About This Artwork

Roman; Daphne, Turkey, the House of the Man of Letters, room 2

Mosaic Floor Panel Depicting Marine Life, AD 200/30

Stone and mortar
39.4 x 85.7 x 6.4 cm (15 1/2 x 33 3/4 x 2 1/2 in.)

Gift of Mr. Henry J. Patten, 1937.48

Fish was considered a luxury food among the Romans. Mosaics depicting marine life were especially popular in and around Antioch (modern Antakya, Turkey), an ancient city located on the Orontes River that was known for the beauty of its waters. This mosaic, which was discovered in a house in Daphne (modern Harbiye), a prosperous garden suburb of Antioch, depicts several different species of fish and shellfish. The representation of these sea creatures was likely intended to convey a message about both the owner’s wealth as well as the abundance of foods available in the home.

—Permanent collection label


This work appears in the online catalogue Roman Art at the Art Institute of Chicago, featuring art historical essays and conservation reports on artworks from the ancient Roman world in the Art Institute’s collection. Entries include new high-resolution photography, stunning 360-degree views of the works, and in-depth technical imaging and analysis. The volume is free to the public.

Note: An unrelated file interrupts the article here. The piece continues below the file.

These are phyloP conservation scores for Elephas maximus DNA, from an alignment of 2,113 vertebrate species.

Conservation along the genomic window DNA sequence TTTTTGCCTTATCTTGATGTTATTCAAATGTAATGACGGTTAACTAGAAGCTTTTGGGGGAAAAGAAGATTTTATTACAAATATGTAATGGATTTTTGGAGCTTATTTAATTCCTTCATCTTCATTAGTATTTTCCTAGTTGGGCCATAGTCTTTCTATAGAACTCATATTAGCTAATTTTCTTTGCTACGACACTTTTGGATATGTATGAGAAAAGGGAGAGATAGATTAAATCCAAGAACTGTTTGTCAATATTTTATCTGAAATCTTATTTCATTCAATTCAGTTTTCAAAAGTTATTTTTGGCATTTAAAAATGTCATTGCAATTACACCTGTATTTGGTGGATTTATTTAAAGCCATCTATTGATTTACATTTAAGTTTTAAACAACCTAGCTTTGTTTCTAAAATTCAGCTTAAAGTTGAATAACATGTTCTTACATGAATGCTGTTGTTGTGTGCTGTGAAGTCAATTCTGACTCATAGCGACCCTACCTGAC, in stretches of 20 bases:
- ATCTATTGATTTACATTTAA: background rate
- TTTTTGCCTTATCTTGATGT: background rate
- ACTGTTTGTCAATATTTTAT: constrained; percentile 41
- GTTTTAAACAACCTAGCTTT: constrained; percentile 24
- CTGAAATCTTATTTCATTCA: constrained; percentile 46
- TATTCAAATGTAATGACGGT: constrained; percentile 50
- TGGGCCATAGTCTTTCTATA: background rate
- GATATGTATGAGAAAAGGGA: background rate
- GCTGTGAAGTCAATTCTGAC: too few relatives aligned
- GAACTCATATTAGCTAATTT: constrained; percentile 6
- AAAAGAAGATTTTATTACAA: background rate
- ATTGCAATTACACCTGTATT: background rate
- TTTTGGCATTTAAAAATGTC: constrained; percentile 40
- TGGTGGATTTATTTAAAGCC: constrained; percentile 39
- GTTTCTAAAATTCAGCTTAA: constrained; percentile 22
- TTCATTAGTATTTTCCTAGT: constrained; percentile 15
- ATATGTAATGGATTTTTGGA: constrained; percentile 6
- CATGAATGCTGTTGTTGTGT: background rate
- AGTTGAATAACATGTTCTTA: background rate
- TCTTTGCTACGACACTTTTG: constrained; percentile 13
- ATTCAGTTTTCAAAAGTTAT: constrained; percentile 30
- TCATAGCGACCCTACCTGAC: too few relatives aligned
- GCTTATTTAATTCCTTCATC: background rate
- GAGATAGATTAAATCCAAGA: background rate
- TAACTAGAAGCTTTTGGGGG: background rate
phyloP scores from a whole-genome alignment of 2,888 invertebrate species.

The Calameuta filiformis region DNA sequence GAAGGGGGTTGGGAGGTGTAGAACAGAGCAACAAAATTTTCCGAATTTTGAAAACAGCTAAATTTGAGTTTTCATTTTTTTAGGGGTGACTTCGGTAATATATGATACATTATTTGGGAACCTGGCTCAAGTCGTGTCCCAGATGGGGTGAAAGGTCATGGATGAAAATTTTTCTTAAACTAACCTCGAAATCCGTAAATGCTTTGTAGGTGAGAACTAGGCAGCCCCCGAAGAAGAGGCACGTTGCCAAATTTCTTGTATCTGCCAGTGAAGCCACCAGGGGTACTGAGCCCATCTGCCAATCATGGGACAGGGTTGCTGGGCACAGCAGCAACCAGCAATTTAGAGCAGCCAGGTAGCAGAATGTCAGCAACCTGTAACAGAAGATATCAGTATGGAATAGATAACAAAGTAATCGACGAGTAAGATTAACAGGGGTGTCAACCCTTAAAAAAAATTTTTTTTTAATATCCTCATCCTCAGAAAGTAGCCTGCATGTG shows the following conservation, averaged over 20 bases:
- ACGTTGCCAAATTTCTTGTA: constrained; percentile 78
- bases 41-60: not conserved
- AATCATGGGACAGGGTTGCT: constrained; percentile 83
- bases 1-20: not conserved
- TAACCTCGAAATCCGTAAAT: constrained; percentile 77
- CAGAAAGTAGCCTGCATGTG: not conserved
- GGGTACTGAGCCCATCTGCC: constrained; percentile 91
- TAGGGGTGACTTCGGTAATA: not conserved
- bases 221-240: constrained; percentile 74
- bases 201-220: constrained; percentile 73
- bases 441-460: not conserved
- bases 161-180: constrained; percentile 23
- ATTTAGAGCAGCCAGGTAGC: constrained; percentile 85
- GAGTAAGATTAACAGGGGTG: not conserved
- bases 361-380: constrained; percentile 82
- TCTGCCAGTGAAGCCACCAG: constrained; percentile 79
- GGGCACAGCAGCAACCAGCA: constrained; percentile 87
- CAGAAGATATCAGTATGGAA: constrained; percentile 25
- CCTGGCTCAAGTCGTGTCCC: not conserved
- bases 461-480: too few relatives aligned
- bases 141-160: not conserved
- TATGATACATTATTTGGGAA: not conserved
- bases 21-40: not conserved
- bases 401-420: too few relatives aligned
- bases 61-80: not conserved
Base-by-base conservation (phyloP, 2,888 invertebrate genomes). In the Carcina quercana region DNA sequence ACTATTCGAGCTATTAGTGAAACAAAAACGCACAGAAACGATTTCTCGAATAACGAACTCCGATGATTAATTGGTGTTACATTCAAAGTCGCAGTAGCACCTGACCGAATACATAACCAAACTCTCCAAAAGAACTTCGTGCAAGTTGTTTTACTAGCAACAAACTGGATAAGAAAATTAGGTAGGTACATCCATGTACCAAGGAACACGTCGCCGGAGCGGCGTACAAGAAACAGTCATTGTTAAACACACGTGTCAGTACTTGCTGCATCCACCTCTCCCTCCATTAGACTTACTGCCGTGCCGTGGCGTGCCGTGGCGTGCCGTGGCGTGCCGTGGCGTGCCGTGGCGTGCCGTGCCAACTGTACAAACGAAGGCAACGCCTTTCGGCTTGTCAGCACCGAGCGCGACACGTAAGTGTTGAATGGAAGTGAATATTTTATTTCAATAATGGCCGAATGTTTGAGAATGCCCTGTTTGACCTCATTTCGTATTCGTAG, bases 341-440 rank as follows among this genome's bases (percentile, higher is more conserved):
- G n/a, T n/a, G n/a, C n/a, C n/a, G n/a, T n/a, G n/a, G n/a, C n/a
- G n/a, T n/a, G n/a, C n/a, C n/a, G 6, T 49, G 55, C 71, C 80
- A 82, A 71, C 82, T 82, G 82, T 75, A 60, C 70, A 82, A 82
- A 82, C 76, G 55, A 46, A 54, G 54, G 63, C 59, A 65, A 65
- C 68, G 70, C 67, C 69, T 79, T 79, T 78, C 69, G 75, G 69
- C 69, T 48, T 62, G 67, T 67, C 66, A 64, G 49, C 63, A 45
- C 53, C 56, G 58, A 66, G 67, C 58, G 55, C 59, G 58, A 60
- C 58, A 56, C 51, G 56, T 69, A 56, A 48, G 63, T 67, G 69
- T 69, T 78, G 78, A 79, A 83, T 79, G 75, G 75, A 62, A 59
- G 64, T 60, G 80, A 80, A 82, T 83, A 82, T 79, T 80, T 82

Exhibition, Publication and Ownership Histories

Exhibition History

The Art Institute of Chicago, Of Gods and Glamour: The Mary and Michael Jaharis Galleries of Greek, Roman, and Byzantine Art, Gallery 152, November 11, 2012 - present.

Publication History

Sandra E. Knudsen, with contributions by Rachel C. Sabino, “Cat. 154 Mosaic Floor Panel Depicting Marine Life: Curatorial Entry,” in Roman Art at the Art Institute of Chicago (Art Institute of Chicago, 2016).

Karen B. Alexander, "From Plaster to Stone: Ancient Art at the Art Institute of Chicago," in Recasting the Past: Collecting and Presenting Antiquities at the Art Institute of Chicago, by Karen Manchester (Art Institute of Chicago/Yale University Press, 2012), p. 31.




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